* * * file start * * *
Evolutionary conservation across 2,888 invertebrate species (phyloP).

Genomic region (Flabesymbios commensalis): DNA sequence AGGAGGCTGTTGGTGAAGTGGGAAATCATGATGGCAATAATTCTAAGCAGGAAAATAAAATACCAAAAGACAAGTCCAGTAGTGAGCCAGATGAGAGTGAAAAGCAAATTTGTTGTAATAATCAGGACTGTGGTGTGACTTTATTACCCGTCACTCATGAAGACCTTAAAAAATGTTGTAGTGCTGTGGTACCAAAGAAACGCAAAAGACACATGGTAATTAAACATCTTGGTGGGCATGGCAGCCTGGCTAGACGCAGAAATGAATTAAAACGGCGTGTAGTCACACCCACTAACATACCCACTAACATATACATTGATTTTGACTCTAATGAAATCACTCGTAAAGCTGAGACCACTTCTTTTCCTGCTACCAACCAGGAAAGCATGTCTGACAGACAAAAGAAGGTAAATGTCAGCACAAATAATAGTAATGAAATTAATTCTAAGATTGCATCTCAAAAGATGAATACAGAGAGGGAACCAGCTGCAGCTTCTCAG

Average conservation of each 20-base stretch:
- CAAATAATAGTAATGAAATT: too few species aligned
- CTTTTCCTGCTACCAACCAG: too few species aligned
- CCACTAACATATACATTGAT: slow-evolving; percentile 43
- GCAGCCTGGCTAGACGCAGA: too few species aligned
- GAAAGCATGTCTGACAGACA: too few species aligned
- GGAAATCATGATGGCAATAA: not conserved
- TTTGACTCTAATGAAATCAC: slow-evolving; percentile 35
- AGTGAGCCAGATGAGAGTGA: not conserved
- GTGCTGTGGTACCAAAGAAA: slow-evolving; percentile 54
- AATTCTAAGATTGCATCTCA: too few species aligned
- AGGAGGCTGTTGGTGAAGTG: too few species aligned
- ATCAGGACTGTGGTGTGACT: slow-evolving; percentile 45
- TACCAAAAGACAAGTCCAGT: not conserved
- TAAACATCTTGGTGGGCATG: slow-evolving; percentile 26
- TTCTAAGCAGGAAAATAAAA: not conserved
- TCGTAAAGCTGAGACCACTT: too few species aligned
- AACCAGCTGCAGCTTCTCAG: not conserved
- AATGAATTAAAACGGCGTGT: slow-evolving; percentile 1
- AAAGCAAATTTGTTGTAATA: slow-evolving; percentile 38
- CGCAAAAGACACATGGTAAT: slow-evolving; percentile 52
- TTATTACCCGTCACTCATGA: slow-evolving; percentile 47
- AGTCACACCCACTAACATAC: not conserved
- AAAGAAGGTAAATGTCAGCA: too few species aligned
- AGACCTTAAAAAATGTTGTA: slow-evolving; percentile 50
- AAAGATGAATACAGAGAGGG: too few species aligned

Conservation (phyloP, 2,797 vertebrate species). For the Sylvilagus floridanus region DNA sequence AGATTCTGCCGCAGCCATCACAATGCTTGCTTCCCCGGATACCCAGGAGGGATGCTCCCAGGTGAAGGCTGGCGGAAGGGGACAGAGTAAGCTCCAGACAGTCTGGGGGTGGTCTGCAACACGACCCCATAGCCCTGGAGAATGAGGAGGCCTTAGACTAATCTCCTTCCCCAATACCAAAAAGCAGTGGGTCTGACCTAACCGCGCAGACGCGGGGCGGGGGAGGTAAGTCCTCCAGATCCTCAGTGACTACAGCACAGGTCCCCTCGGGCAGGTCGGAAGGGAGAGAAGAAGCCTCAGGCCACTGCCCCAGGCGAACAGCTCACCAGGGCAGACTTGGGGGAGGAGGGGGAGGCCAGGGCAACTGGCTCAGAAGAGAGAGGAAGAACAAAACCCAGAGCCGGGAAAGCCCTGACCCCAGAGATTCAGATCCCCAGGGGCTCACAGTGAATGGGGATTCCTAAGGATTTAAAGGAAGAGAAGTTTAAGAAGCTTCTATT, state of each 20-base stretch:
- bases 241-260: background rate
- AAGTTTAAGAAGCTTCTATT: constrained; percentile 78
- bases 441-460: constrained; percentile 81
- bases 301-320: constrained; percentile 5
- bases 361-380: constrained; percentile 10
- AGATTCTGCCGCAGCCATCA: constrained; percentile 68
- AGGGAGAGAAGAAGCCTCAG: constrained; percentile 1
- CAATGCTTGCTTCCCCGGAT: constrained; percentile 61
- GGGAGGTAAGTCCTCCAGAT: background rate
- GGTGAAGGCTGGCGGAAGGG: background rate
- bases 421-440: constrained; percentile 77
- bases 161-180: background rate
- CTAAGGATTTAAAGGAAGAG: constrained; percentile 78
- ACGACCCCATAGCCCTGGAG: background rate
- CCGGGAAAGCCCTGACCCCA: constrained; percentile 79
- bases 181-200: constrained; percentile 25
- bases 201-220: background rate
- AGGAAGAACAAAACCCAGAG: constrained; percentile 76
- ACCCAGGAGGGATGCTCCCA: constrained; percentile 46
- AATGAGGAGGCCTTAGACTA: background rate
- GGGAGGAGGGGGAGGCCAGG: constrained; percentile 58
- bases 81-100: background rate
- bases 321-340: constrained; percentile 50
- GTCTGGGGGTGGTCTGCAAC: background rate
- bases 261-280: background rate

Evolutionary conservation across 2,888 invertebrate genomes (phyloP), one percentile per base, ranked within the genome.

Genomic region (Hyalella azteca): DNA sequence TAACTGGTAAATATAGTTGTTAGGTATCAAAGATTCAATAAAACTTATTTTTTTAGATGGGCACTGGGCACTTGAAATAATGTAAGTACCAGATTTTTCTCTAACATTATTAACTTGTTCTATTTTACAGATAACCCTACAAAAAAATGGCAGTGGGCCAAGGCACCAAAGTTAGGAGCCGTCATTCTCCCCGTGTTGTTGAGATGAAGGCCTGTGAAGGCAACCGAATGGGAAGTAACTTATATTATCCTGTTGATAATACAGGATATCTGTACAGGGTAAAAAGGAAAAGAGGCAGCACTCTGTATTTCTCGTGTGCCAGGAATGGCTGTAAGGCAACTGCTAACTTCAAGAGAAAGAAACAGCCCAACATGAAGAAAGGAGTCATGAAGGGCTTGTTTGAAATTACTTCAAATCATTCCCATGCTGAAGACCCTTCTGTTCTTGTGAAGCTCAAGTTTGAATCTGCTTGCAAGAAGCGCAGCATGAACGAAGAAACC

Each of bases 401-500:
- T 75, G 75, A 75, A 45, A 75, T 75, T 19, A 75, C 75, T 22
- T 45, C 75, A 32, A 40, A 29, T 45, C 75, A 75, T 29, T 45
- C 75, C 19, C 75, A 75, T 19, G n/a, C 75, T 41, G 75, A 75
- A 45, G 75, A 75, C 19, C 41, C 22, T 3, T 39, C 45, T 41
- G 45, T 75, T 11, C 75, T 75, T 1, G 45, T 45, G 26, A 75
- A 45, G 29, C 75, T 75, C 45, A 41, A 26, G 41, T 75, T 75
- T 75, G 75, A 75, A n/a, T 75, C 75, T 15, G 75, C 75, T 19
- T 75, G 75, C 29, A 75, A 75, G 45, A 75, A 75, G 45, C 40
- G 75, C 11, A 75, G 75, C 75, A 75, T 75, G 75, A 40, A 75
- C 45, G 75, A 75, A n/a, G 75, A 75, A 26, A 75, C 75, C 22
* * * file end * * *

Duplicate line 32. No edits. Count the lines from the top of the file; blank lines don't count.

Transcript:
- bases 441-460: constrained; percentile 81